It is important to note that the dataset obtained provides limited ability to quantitatively evaluate significant differences between HA and THA revision groups in large numbers. These are early, preliminary data collected from local records that were individually cross matched nationally, and do not provide, at this stage, opportunity for formal or sophisticated analysis of outcomes but rather a platform from which to base ongoing research. This further highlights the benefit of continuing to maintain a local registry of both hip and knee surgeries prospectively in order to continuously evaluate trends in data surrounding revisions. Furthermore, it is noted that data collected from our local registry is unable to capture or to follow patients who were lost to follow up or revised in a different centre or state. This further emphasises the need to use the AOANJRR as a tool to cross-check and provide reliability to data collected by local registries. Data maintained by staff at our site would provide detailed data with more granularity of information on a patient-to-patient basis and allow for a greater degree of understanding of the outcomes of hip prosthesis based on approach and patient demographics.


This study provides early insight into the frequency and aetiologies of revision hip arthroplasties from primary trauma hip surgeries at our centre. Interestingly, we had lower overall revision numbers than we expected. It indicates that revision surgeries may occur less frequently from primary hemiarthroplasty surgeries than THA. Overall, the uptake of THA for fracture is low in our centre compared to national figures and further review is required and underway to evaluate if more local experience could reduce trauma THA revision rates.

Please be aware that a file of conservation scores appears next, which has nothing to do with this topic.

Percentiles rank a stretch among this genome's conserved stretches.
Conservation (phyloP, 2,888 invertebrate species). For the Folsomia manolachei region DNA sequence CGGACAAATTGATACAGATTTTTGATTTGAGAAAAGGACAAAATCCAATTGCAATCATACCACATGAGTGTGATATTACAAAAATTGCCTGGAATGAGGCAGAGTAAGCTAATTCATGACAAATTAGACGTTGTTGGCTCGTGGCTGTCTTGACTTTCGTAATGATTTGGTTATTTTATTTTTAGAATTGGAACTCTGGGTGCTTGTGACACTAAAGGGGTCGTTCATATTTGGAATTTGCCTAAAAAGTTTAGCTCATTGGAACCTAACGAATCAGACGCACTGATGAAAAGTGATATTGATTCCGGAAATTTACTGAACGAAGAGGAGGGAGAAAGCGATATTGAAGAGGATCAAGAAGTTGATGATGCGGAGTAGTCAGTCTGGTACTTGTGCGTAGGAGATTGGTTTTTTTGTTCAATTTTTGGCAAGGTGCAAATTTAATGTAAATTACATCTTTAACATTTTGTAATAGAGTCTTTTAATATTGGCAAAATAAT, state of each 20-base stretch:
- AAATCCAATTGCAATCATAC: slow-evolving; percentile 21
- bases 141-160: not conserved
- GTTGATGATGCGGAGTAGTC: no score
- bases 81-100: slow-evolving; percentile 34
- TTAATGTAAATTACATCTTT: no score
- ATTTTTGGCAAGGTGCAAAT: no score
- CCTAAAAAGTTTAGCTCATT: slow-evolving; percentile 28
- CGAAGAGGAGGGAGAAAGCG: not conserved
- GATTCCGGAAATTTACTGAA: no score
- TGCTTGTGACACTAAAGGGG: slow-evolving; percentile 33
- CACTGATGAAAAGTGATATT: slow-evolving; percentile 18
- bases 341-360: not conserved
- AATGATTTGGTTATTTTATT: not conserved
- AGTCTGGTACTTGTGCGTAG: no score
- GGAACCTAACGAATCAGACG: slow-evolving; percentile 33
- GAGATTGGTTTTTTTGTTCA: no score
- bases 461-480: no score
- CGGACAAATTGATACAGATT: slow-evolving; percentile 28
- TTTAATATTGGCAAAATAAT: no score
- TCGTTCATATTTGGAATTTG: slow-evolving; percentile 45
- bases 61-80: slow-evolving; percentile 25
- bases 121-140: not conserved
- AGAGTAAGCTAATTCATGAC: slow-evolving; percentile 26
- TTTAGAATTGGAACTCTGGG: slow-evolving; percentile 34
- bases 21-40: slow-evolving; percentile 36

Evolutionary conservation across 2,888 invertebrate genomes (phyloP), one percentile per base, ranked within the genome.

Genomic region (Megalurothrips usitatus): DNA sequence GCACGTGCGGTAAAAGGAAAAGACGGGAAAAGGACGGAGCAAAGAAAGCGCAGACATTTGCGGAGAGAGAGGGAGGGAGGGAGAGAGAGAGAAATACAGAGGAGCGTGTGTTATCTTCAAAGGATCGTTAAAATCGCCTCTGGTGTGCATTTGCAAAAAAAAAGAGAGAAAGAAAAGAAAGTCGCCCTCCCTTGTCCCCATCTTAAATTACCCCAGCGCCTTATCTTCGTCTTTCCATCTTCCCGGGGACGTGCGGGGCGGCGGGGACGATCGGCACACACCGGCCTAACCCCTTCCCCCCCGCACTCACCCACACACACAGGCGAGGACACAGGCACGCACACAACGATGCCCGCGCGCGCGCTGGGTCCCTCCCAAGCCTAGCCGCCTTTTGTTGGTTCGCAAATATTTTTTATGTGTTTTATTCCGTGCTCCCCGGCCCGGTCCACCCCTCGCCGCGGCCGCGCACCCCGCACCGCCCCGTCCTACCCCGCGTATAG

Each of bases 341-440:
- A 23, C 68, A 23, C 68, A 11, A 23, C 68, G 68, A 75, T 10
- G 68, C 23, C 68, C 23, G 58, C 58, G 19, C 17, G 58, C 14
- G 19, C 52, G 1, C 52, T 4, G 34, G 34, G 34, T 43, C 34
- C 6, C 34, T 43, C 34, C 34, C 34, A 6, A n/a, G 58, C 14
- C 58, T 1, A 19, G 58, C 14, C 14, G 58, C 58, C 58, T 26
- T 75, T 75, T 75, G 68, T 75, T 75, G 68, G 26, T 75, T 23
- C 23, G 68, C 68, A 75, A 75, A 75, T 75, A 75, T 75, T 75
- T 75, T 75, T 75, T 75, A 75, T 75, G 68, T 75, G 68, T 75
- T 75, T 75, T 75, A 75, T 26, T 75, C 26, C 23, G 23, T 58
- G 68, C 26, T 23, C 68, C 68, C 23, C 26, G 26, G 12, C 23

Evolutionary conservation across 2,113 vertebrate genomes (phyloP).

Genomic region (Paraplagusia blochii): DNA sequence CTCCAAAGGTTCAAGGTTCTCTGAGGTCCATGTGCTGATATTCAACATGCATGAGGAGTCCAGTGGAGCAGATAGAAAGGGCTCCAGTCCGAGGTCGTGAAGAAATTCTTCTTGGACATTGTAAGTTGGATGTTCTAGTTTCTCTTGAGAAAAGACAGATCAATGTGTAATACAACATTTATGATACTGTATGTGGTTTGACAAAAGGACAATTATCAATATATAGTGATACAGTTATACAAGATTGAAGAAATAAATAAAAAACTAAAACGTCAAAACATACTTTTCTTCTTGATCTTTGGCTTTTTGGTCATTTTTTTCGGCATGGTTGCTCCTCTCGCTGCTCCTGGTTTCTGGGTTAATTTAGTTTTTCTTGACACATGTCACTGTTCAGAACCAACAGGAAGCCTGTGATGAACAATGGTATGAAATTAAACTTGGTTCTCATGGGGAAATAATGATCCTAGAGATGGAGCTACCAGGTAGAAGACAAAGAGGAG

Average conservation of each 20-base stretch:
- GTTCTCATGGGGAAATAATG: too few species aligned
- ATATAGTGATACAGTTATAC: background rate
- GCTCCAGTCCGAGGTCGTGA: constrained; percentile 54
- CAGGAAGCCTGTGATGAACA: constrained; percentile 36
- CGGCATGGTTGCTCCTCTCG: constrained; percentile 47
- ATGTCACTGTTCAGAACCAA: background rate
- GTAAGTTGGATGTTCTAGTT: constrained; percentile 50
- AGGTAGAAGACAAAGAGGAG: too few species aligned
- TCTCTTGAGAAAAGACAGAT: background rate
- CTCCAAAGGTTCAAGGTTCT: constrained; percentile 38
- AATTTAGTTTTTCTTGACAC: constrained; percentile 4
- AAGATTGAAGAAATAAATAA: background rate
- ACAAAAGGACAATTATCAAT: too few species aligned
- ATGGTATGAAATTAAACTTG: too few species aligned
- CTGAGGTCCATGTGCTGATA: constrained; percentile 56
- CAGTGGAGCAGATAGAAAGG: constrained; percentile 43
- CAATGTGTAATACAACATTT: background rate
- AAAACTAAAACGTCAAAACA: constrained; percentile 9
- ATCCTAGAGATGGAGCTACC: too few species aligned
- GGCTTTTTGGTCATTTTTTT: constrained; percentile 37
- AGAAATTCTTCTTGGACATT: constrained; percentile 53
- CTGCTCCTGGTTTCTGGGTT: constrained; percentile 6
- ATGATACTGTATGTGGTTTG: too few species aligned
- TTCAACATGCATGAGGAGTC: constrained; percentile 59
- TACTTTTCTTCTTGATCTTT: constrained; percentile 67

Dr Sophie Rainbird and all the staff at the AOANJRR, Adelaide.


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Article Type

Research Article

Publication history

Received Date: January 07, 2021
Published: February 01, 2022

Address for correspondence

Christopher Wilson, Flinders University College of Medicine and Public Health, Australia


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How to cite this article

Louisa E, Emma J, Christopher JW. Outcomes of Fractured Neck of Femur Managed with Arthroplasty at Flinders Medical Centre: A Breakdown of Demographics using Early Results of a Local Revision Registry. 2022- 4(1) OAJBS.ID.000388.

Author Info

Louisa Edwards1, Emma Jackman1,2 and Christopher John Wilson1,2*

1College of Medicine & Public Health, Flinders University, South Australia
2Department of Orthopaedics and Trauma Surgery, Flinders Medical Centre, South Australia

Table 1: Total number #NOFs at Flinders Medical Centre managed with arthroplasty between 2016-19.


Table 2: Revised hip replacements for primary surgery following #NOF at Flinders Medical Centre between 2016-19.


*Multiple revisions
**Revision indicated and planned, cancelled due to systemic illness

Table 3: Summarised comorbidities of patient cohort.